|07-24-2013 03:55 PM|
My name is Leena Narayanaswamy and I am a graduate student working on my thesis on SPECCPU2006 Benchmarks. I want to install the benchmarks on windows. I have installed it, but I am unable to give the right path for my compiler in the shrc.bat file. I don't want to use the pre-compiled binaries. I want to compile them and get the binaries. My computer is Intel core 2 Duo(x86-64 bit) and it has windows 7. And I have installed the intel C++ compiler (Intel composer xe2013).
Can you please guide what changes I have to make in the shrc.bat file. or I just want to try following the installation steps given on the website. I am stuck at the 6th step, that is editing the shrc.bat. Please do reply me.
|11-11-2011 10:42 AM|
|marfig||Indeed! And it comes with very important optimization to floating-point multiplication (AVX1.1 handles addition only) that can improve the performance of some of the commonly used calculations in modern computing; Polynomials, matrix multiplication and, necessarily, dot product.|
|11-11-2011 10:28 AM|
|Kougar||Slightly off topic, but since you mention AVX... AVX 2.0 is already due at the start of 2013 in Haswell, apparently.|
|11-11-2011 08:17 AM|
I figured this way anyone will have a better idea what CPU2006 is and does and can better judge the results that will soon start to appear. On the other hand Rob get a time saving link he can use on the CPU2006 section of the reviews if he so wishes.
There's a whole lot more that can be said about CPU2006, of course. The documentation of this suite is a sure indicator of that.
For instance, the usage or not of processor instruction extensions on the tests (SSE4.2, the newly introduced AVX, etc). We ended up deciding not to use optimization flags, because we figured the inclusion of those would not reflect the type of real-world coverage that is demanded of a benchmark suite for systems review, as is the case with Techgage cpu and computer reviews. So, the configuration files we ended up producing reflect the typical compilation flags of any mainstream application.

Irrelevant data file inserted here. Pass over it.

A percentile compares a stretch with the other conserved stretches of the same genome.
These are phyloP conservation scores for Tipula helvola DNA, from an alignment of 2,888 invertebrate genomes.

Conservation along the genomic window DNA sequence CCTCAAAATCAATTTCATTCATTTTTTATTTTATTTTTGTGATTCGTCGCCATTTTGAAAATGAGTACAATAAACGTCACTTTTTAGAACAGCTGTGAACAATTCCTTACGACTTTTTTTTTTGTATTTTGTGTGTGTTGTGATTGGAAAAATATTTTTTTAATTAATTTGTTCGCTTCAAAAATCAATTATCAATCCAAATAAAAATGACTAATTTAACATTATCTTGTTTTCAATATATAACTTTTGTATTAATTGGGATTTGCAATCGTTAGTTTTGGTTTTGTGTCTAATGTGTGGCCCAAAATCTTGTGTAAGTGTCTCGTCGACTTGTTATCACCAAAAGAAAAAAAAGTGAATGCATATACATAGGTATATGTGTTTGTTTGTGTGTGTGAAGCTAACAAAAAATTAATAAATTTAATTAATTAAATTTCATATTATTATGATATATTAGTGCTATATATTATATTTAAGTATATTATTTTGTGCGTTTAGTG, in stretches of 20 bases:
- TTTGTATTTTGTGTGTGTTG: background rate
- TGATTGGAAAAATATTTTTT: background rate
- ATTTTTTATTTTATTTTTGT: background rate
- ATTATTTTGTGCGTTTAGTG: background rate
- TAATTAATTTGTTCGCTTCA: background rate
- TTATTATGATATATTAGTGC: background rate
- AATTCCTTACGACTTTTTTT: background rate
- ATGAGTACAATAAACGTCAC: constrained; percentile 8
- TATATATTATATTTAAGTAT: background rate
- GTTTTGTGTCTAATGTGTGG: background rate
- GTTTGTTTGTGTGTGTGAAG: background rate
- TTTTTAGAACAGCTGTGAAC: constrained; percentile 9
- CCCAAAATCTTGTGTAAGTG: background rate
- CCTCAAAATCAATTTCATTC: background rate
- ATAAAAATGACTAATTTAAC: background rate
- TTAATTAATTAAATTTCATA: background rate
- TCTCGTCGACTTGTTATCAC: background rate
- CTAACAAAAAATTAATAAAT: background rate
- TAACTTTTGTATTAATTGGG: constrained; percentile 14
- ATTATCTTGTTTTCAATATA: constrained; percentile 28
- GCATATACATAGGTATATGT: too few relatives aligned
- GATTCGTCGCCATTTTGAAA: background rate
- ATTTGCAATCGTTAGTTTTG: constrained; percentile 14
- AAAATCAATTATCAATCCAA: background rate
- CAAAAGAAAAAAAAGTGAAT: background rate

Commercial software of the type we tend to use everyday, does not usually ship compiled with processor extension flags. An application optimized for AVX, for instance, will crash on any processor which doesn't have this extension (that's anything that has come before Intel Sandy Bridge and AMD Bulldozer). So, only very specialized software, developed in-house, and for systems known to the developer, usually carries these optimizations.
Still, we have prepared an AVX configuration file (and Rob's still waiting for me to give him a SSE4.2 one). It's likely there is a need to occasionally discuss processors in this context -- either on review articles or, more likely, on separate articles. Processor extensions can be big contributors to CPU performance on certain specialized processing areas. I'm particularly excited(!) about AVX, for instance. So in case there is a need to enter into that type of article, Techgage has it covered too.
|11-11-2011 02:16 AM|
|Kougar||Awesome post Marfig! Thank you for posting it.|
|11-09-2011 05:47 PM|
Ok, here's the promised description of the CPU2006 benchmark suite, for future reference. I'll try to make this short and to the point.
First and foremost, Rob already linked to it, but here it is again, the website of the suite, for anyone wishing to dig deeper.
What is CPU2006?
CPU2006 is a benchmark suite composed of 29 individual benchmarks that test a CPU integer and floating point performance, as well as its memory subsystem. Every individual benchmark is composed of real-world algorithms (algorithms that are used on various types of applications, from video encoding to scientific applications or file compression) and was specifically developed to stress test the CPU.
The CPU2006 benchmarks are divided in two distinct groups:
Results are presented separately for the integer and floating-point groups.
What kind of metrics there are?
CPU2006 can perform two different types of benchmarks:
Techgage will concern itself only with Speed Benchmarks and these are the results that will be shown in future CPU reviews.
How is the data reported?
Rob is still working on the best way to present this data. But he's also going to publish the results to SPEC website. So we can discuss those, knowing that Rob will use these as a base for whatever cool graphs and presentation he cooks for us on future CPU review articles.
A typical SPEC report can be seen here.
You can see from the top-right, this is an integer benchmark results file. That is, this is a CINT2006 results file. A floating-point (CFP2006) results file is exactly the same, only the tests are different. One example (for the exact same system) can be found here.
Results at the top-right are median values obtained from all tests. Individual benchmark results can be seen on the graph below and on the Results Table further down.